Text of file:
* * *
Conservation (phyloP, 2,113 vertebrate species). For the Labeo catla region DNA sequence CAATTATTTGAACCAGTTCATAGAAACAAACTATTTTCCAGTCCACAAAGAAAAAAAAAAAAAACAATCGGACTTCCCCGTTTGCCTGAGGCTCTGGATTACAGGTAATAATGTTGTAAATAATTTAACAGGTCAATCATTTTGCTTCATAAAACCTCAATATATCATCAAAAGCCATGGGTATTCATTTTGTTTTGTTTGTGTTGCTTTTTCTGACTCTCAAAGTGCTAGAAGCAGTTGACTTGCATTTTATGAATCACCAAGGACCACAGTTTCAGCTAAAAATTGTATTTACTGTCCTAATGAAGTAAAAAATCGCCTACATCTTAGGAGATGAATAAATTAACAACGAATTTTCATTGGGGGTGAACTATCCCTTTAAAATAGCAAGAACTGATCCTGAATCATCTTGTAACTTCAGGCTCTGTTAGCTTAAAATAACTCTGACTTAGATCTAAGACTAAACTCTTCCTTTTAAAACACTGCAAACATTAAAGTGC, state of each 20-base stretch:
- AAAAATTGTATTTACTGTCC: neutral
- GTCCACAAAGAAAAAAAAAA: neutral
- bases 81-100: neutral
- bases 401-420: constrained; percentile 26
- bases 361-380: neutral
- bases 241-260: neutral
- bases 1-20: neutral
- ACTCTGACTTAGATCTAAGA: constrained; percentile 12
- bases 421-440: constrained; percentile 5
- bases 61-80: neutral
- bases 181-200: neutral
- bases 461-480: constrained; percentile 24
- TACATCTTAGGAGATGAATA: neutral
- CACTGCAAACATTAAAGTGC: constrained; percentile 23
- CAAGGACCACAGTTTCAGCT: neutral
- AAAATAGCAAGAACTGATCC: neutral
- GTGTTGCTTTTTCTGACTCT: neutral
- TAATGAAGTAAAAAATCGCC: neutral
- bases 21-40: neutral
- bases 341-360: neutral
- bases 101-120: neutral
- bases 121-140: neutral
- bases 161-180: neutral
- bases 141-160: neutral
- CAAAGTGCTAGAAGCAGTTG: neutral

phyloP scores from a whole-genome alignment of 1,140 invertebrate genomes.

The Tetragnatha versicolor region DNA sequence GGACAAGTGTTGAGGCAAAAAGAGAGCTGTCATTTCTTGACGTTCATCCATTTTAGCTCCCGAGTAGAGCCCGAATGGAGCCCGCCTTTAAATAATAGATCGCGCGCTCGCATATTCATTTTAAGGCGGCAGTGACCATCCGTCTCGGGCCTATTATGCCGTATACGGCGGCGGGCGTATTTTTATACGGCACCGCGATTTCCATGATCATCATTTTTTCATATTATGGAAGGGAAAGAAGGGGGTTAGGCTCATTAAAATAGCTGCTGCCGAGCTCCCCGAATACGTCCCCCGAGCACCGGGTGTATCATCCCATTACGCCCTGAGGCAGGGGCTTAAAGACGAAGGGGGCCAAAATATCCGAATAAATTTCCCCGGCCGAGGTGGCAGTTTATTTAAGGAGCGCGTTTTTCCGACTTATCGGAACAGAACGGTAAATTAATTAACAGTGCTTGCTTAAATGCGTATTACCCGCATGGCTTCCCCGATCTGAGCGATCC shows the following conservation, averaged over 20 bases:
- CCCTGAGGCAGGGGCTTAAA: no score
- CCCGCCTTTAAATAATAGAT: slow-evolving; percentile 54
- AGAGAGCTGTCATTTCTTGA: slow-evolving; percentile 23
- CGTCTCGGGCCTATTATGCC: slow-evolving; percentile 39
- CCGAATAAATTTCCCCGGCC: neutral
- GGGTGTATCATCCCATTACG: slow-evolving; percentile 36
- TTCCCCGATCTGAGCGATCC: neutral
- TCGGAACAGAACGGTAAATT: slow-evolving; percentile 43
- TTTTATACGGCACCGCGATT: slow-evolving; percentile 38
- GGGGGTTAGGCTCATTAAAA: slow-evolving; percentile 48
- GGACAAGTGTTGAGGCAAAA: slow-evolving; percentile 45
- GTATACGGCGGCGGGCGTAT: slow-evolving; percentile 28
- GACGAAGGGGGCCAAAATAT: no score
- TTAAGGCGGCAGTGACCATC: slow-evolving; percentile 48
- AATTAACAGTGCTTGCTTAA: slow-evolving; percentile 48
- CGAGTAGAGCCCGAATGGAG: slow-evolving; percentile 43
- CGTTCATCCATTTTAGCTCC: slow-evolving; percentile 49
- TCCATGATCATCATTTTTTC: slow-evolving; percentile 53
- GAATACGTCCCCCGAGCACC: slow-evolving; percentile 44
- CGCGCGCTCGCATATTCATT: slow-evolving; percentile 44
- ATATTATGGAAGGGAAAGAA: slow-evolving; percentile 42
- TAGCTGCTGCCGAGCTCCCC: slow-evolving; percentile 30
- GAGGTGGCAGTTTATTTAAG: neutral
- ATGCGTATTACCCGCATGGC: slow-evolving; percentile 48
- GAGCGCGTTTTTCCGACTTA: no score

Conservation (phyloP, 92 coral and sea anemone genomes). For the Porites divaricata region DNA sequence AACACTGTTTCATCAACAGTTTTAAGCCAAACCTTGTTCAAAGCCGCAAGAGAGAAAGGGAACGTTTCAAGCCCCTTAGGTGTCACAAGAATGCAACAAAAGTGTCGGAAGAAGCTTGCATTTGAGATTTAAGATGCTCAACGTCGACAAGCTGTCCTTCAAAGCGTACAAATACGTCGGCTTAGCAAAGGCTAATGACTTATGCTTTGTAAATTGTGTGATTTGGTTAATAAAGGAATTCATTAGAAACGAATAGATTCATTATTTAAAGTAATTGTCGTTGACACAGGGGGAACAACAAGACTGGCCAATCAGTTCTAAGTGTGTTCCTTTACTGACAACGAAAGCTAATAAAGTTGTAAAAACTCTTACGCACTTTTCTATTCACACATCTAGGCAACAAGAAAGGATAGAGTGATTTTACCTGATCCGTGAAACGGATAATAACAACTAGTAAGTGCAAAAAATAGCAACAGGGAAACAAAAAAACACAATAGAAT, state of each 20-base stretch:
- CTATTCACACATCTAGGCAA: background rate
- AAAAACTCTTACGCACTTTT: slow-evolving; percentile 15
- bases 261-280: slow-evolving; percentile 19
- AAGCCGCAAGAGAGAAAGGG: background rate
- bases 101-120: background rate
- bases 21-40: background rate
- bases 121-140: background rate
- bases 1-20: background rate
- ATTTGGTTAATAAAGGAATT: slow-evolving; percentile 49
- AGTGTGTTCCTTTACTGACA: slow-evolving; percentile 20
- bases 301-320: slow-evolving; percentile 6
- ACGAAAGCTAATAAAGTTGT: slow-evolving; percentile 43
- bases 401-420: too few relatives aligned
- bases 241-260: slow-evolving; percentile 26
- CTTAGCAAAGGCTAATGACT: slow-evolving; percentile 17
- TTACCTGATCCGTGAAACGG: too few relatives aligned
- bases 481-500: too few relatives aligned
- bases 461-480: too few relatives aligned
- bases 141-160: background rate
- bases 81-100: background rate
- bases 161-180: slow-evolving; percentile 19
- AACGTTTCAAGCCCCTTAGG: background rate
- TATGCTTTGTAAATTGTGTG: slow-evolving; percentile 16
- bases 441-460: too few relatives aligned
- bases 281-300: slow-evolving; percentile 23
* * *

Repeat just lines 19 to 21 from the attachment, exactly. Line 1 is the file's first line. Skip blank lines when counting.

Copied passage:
- TAATGAAGTAAAAAATCGCC: neutral
- bases 21-40: neutral
- bases 341-360: neutral